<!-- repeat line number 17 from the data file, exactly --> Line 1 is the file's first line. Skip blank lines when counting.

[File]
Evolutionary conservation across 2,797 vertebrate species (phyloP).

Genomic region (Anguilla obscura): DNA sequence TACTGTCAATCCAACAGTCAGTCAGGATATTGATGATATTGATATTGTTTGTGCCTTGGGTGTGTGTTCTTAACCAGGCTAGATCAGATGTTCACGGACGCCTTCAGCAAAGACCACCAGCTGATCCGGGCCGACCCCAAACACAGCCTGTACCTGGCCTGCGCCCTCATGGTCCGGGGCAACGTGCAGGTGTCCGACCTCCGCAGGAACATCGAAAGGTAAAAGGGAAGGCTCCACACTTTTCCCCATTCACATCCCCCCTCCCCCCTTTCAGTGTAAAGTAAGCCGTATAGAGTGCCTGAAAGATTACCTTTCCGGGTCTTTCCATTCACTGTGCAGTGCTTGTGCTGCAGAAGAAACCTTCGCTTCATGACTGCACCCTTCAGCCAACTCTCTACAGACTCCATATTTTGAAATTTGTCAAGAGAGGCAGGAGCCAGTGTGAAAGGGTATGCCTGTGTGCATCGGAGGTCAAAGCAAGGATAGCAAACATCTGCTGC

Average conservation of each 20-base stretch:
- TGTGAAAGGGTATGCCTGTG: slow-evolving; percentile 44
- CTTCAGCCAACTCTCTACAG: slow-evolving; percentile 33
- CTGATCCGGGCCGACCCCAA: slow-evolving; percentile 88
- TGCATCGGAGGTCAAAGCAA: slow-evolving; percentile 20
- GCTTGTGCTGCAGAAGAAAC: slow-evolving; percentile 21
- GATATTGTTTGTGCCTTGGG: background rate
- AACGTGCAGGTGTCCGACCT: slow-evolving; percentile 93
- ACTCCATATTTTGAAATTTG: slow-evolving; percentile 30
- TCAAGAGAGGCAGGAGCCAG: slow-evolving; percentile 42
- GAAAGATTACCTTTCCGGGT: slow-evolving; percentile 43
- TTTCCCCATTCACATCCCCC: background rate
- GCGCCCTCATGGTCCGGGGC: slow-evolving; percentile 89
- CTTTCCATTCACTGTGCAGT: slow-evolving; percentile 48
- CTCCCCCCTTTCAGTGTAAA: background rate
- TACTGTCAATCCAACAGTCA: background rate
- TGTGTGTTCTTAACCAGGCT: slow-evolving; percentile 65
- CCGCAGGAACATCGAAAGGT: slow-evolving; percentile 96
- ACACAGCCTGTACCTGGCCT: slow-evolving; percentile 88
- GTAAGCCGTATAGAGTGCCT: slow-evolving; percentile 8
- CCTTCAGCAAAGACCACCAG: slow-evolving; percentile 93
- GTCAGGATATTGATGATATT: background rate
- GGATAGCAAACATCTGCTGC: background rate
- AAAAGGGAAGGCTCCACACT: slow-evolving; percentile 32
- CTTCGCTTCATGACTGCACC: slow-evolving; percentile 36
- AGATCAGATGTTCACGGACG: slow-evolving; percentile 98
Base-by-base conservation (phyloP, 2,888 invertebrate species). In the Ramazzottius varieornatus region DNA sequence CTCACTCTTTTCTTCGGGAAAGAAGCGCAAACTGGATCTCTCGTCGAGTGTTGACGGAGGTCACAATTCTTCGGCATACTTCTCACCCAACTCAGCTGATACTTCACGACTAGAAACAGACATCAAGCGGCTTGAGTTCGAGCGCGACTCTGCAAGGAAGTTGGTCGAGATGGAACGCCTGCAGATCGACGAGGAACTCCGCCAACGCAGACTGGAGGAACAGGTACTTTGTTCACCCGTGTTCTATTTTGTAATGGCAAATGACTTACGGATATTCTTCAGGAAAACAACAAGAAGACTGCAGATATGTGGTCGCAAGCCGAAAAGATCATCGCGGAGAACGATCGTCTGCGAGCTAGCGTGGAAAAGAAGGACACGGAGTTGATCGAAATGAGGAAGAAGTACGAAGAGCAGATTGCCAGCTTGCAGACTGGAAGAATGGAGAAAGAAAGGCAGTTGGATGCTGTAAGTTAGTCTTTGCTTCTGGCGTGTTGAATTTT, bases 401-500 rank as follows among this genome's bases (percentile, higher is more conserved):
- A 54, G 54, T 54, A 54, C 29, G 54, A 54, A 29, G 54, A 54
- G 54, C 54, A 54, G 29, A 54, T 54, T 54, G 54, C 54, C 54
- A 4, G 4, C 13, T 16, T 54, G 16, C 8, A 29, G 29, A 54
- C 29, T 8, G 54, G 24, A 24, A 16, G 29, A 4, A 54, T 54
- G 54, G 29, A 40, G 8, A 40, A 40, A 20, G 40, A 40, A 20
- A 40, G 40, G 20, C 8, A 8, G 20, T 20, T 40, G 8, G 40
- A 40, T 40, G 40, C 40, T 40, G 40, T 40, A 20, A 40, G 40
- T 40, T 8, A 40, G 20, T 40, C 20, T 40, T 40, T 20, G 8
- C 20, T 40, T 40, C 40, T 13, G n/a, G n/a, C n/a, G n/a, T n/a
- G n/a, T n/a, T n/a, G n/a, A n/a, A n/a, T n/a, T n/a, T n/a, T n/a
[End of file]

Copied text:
- CTCCCCCCTTTCAGTGTAAA: background rate